Porsche Museum

Saliva gland torture

Let’s face it. You’re not a proper petrol-head unless you had a poster of a whale-tail Porsche 911 on your bedroom wall and knew the difference between a 924, 944 and 968. You might prefer the dramatic Italian offerings or brute American muscle, but any car fundi should entertain a sizable amount of respect for the Stuttgart sports cars.

I’m no different and have always admired Porsches for their simple and no-nonsense (read: German) approach to performance motoring. No backwards butterfly doors, sixteen exhaust pipes and/or high-strung one-off engines. And like it or not, every time a new player enters the performance arena they seem to have their sights set squarely on Porsche and its enduring 911.

It should thus come as no surprise that I continued my pilgrimage from the Mercedes-Benz museum in Stuttgart straight over to Zuffenhausen and Porsche’s counterpart. With half the heritage and even less products on offer, the latter museum is only a quarter the size but no less impressive.

Three of four floors will torture any Porsche fan’s saliva glands, while the ground floor houses a trendy café / restaurant and credit card munching gift shop. I’m sorry, but I just had to purchase the Porsche-shaped cookie forms for a friend of mine.

Much like Mercedes, the Porsche exhibition starts chronologically with early prototypes and distinct reminders that the nine-eleven’s dad was called Herr Käfer (beetle). The progression from beetle to 911 obviously encompasses 356 and other elegant shapes but, unlike Mercedes with its dedicated levels, you’re free to roam around the remaining displays in multiple directions.

I did spend the biggest amount of time in the initial line-up of Porsches, as it featured quite a few vehicles I couldn’t identify or hadn’t seen in the flesh. What became abundantly clear is that Porsche took their cars racing pretty much from the start, just like Ferrari nurtured a race team to develop technology and build their brand.

Certain genres of vehicles are obviously grouped together, either by class or era. Six original GT / Le Mans racers were flashing their streamlined bodywork at visitors on a concave LED-lit stand which turned out to be near-impossible to photograph. Much like a display of trophies that Porsches have won over the years, dozens of polished beakers lovingly arranged with piano wire.

Continuing with the racing theme I was happy to run into familiar favourites, the glorious Martini Porsches from the last century. And just to show that they do have zest (or to copy a luxury dealership in Cape Town) Porsche mounted one of their Rothmans racers on the ceiling.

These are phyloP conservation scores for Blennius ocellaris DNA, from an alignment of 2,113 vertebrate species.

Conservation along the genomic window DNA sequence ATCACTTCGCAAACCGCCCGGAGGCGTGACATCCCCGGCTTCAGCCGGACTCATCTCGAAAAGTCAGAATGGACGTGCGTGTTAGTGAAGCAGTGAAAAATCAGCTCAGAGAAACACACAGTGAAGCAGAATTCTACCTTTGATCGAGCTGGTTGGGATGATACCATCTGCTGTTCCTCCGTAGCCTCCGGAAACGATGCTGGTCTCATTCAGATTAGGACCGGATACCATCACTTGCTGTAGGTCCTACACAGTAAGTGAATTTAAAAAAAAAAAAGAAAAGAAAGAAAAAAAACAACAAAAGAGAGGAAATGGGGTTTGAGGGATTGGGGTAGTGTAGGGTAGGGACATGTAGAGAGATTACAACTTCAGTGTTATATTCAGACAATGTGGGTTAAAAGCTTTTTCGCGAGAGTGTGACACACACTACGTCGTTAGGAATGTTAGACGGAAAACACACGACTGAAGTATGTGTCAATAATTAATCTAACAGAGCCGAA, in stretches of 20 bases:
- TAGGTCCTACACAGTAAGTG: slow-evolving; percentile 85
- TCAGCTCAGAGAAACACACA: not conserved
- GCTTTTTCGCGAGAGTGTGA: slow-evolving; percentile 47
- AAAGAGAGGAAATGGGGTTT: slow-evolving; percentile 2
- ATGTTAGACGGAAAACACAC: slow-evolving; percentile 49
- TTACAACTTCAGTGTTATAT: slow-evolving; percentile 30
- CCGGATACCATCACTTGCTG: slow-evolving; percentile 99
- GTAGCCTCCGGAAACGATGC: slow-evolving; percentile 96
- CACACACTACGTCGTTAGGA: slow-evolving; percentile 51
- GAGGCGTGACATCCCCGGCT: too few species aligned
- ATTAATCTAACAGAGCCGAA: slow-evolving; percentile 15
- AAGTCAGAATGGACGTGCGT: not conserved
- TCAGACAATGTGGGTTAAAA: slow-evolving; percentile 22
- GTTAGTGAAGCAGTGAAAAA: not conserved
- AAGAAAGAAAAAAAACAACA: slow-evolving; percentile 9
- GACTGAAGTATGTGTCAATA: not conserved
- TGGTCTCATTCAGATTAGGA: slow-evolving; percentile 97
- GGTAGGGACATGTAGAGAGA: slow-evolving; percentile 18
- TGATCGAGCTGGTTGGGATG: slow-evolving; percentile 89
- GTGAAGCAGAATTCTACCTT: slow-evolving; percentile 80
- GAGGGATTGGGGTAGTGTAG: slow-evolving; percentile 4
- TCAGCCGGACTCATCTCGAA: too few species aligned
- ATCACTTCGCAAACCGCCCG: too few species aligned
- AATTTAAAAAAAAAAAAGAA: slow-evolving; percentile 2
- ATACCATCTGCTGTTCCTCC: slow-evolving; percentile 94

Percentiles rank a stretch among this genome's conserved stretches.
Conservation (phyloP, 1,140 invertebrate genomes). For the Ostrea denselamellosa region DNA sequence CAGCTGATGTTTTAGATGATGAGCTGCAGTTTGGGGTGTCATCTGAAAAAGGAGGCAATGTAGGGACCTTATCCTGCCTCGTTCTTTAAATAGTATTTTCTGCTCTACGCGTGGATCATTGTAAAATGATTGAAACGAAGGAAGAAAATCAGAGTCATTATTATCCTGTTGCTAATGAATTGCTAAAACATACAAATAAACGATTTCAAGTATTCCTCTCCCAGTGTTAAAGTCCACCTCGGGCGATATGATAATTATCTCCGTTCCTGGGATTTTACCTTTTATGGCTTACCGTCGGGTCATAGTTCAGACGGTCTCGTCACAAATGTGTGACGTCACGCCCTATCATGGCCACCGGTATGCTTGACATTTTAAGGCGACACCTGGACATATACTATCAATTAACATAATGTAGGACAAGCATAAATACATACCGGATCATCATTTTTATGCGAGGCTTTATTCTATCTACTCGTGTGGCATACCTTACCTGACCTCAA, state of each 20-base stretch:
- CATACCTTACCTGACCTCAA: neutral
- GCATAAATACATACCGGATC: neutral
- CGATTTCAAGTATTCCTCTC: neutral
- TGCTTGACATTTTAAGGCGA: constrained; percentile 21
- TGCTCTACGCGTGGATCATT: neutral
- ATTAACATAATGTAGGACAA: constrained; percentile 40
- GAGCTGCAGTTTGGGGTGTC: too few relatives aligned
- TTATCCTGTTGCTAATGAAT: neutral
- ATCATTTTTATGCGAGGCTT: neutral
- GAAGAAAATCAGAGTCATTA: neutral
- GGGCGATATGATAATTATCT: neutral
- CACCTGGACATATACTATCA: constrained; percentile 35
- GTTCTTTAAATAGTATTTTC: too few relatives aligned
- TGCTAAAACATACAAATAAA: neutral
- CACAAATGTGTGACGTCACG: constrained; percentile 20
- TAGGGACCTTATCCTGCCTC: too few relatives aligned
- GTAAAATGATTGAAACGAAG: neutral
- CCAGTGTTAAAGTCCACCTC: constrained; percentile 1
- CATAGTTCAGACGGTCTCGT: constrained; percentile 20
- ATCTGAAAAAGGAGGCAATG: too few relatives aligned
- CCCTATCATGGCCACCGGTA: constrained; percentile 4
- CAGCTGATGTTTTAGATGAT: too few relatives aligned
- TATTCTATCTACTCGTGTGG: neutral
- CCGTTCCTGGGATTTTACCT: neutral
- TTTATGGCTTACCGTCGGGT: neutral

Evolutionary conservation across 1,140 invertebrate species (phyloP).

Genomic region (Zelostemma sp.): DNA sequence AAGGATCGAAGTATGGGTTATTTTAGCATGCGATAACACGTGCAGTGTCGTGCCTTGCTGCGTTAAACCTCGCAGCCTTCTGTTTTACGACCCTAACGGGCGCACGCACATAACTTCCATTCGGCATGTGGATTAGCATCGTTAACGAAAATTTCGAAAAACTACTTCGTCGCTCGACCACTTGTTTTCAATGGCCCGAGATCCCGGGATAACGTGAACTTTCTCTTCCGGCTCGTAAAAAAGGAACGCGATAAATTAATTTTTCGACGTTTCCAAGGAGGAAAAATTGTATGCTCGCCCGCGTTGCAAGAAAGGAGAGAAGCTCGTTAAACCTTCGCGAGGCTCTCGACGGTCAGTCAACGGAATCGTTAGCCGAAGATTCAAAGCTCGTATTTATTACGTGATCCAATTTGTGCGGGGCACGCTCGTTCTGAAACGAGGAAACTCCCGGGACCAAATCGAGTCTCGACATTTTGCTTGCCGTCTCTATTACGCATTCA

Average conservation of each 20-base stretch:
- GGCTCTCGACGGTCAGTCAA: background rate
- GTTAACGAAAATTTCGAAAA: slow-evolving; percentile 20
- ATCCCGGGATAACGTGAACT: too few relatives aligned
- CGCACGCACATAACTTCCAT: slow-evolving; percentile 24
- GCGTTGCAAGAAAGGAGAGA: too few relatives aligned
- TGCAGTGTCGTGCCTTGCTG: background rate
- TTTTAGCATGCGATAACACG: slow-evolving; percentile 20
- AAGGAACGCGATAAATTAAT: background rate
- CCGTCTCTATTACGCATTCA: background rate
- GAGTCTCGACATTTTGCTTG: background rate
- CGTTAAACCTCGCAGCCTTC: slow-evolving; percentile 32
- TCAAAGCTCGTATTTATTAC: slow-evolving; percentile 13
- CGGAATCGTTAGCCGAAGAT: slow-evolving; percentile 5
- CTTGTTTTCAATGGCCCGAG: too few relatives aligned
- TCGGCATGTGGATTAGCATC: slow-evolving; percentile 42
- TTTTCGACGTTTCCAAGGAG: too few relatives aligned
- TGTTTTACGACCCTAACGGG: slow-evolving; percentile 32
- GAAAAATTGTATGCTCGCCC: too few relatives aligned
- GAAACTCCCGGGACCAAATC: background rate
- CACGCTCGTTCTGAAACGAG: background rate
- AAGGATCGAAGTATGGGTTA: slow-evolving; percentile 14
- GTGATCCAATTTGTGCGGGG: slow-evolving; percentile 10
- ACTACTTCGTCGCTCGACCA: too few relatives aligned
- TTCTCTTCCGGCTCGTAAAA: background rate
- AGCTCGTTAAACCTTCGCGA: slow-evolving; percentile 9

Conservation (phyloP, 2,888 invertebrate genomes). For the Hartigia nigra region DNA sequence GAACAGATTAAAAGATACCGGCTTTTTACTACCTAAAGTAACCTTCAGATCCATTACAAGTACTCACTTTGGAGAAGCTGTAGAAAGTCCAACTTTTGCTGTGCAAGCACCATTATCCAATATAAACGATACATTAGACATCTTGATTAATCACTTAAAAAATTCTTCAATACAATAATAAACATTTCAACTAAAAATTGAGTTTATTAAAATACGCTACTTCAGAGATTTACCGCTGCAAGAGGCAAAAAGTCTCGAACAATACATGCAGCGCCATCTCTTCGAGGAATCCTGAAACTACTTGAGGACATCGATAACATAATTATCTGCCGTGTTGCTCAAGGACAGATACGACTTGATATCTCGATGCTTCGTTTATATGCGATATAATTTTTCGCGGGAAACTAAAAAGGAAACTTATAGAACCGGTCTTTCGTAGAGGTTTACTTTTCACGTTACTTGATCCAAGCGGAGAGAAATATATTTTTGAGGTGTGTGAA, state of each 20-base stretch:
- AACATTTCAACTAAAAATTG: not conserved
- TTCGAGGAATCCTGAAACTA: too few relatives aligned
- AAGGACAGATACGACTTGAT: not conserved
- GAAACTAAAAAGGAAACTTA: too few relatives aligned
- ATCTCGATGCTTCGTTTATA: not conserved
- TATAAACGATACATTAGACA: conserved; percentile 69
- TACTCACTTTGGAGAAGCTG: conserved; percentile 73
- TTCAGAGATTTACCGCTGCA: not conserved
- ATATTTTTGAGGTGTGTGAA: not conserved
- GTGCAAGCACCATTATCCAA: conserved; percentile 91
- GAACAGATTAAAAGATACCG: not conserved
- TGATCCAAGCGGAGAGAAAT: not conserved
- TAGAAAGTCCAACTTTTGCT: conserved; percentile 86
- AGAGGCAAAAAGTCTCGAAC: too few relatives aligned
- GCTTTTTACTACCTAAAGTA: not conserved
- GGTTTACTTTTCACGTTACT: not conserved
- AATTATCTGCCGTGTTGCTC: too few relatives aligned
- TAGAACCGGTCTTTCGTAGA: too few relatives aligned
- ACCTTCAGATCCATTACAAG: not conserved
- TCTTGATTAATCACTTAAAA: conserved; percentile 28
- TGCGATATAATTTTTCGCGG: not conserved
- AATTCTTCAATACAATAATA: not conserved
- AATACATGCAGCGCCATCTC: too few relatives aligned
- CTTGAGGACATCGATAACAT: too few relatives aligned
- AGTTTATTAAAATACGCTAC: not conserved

Another vehicle with this livery that caught my attention was the Paris-Dakar 959, because I’m a huge follower of the event and the Porsche was displayed in its original, race-winning, battered and bruised condition. Obviously there was a flawless metallic grey specimen of a road-going 959 on display, which had me staring at its distorted 911 lines for quite some time.

More highlights were the prototype Boxster parked beside a deep green 1990’s prototype complete with Porsche emblems in its tire tread patterns. A Porsche tractor attracted just as much interest as a small sedan experiment (dubbed C88) and a military Kübelwagen-esque creation called the 597 Jagdwagen.

Porsche’s stab at Formula 1 in the shape of the TAG McLaren with its distinctive red ‘n white Marlboro paintwork led to an impressive array of naked Porsche engines which included the F1 car’s lunatic 1.5-litre twin-turbo V6 worth 1600hp. At this point I thought that I was going numb to the sheer Porsche-ness of it all, when the striking 718 RS Spyder and its Formula 2 sister came into view.

Naturally, the modern-day equivalent RS Spyder race car was flaunting its yellow paint around the place, too. It also had interesting neighbours in the form of the desirable Porsche Carrera GT and 911 GT1 road cars. Even the Police Porsches and lanky 928’s looked mundane compared to this diabolical duo.

One of the last line-ups of Porsches was a fair representation of what a modern Porsche fanatic’s garage should resemble. All models from the Cayman to the Cayenne were neatly parked nose-to-tail for all to admire and tempt their cheque books. The new 911 Carrera Convertible even brought an unusual green colour to attract maximum stare and lens potential.

Near the exit I came across a Panamera Turbo which appeared to have fallen victim to an angle grinder. Half the car was cut away to reveal various components and cavities, and before I could finish the sentence in my head a gruff-looking gentleman with a distinct Bavarian accent finished it for me: “They should’ve just given it to me instead of ruining it!” I concur.


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